Friday, August 05, 2005

Little critters may solve MTBE contamination problem

Technology may come to save the day with the leakage of gasoline-additive MTBE into the State's water supply.

To clean up a massive plume of MTBE in Los Angeles' drinking water supply, scientists have produced trillions of tiny "bugs" that feed on the toxic gasoline additive and leave the water pure enough to return to the aquifer.

The project is the first of its kind in Los Angeles, and officials rave that the superefficient microbes will restore millions of gallons of precious San Fernando Valley groundwater, which provides 10 percent of the city's drinking supply.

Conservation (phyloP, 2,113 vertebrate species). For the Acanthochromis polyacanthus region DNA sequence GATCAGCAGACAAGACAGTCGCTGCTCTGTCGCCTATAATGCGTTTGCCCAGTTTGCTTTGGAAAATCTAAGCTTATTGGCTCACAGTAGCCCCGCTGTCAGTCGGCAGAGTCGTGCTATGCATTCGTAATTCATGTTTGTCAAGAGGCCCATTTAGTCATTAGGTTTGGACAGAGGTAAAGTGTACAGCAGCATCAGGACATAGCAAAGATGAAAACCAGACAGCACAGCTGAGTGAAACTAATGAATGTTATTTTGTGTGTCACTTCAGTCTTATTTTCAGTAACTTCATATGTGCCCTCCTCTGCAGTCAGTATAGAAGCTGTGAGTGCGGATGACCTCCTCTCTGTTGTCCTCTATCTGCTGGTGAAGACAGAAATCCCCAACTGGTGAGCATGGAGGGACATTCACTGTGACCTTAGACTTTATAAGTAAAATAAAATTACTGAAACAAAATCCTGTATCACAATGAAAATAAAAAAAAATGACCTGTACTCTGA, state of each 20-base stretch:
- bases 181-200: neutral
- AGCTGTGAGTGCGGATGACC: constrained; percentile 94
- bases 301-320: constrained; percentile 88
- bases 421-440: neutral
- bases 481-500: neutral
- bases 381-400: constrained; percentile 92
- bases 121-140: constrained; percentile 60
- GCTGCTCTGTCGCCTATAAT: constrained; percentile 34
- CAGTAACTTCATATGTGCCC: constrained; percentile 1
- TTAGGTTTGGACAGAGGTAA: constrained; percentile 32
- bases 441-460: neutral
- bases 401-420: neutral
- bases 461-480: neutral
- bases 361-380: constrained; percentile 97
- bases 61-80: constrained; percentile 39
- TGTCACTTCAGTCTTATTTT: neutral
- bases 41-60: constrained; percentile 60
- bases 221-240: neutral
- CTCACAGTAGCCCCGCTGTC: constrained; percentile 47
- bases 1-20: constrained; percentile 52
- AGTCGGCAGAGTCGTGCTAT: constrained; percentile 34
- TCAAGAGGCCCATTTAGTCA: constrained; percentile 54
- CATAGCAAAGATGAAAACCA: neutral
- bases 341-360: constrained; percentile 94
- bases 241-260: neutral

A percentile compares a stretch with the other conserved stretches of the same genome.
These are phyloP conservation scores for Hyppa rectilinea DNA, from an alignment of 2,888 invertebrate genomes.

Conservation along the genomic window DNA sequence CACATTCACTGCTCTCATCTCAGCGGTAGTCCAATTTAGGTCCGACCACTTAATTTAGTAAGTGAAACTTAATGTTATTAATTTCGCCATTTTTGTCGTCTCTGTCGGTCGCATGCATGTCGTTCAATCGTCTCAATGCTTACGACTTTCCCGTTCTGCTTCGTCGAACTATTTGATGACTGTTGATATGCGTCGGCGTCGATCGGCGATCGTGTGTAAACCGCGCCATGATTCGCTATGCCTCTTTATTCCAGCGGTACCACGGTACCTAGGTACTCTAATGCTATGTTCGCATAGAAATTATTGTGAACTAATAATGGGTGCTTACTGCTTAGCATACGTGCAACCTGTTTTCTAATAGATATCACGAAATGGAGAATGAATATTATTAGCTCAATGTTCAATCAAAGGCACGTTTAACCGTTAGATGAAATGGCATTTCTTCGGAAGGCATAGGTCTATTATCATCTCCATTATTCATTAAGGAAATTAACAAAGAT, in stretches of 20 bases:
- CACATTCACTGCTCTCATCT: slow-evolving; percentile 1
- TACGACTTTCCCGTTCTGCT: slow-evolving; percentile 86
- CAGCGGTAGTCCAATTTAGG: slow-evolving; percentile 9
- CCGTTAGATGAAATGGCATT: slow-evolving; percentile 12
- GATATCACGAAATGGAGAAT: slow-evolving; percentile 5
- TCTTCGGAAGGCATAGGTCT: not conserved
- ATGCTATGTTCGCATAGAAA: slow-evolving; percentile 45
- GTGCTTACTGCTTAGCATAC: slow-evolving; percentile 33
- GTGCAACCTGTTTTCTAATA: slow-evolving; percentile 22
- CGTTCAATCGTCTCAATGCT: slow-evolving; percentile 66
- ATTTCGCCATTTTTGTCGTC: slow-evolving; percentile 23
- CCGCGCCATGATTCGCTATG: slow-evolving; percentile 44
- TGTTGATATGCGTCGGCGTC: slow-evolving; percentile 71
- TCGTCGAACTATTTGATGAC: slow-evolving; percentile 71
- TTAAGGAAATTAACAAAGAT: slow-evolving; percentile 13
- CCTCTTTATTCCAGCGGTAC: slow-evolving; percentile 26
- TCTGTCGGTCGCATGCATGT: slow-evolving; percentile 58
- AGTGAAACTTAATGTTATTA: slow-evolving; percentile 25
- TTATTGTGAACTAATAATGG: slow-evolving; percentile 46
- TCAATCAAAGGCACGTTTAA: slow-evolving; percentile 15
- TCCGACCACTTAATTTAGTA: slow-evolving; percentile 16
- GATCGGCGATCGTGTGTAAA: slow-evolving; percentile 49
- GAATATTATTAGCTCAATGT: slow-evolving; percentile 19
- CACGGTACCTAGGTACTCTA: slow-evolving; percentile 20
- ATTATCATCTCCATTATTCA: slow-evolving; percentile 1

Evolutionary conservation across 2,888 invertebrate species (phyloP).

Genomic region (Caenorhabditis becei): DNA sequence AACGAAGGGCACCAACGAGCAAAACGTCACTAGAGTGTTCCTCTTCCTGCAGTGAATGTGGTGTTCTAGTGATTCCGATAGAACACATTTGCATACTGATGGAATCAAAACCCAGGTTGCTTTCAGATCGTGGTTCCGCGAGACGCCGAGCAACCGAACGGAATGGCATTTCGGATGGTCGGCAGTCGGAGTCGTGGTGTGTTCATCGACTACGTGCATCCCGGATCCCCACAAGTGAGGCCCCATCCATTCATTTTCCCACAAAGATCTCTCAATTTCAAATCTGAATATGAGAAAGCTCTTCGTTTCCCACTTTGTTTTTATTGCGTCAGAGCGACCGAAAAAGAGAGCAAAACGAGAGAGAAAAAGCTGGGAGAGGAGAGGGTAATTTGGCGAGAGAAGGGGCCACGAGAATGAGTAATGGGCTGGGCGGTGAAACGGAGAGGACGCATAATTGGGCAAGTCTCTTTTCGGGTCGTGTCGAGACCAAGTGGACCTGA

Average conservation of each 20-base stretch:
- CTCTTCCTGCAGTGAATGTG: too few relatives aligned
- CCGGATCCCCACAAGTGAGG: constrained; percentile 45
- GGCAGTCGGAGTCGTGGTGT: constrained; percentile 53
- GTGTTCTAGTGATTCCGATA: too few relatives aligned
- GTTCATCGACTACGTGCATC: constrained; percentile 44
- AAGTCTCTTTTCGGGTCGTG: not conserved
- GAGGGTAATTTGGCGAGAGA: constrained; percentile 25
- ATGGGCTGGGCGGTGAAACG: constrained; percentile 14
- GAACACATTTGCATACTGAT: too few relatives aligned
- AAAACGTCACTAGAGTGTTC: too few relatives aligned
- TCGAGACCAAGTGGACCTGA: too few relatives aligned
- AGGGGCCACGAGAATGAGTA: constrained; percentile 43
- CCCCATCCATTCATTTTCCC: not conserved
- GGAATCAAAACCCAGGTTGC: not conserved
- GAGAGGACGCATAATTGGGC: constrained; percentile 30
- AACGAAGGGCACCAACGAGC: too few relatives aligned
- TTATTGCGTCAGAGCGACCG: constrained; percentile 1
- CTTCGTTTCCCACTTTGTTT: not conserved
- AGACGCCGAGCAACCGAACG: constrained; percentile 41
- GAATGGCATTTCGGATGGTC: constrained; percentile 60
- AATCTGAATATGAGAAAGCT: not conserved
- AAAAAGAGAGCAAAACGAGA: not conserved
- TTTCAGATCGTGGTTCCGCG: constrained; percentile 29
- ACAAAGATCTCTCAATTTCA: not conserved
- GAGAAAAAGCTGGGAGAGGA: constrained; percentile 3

"This is exciting because we're saving the water, and water is precious in the region," said Yue Rong, a senior environmental scientist with the Los Angeles Regional Water Quality Control Board.

Scientists expect MTBE-gobbling bacteria will become a cheaper, safer way to clean up groundwater contamination.

I have to wonder, though, how toxic MTBE can be if these little critters thrive on it.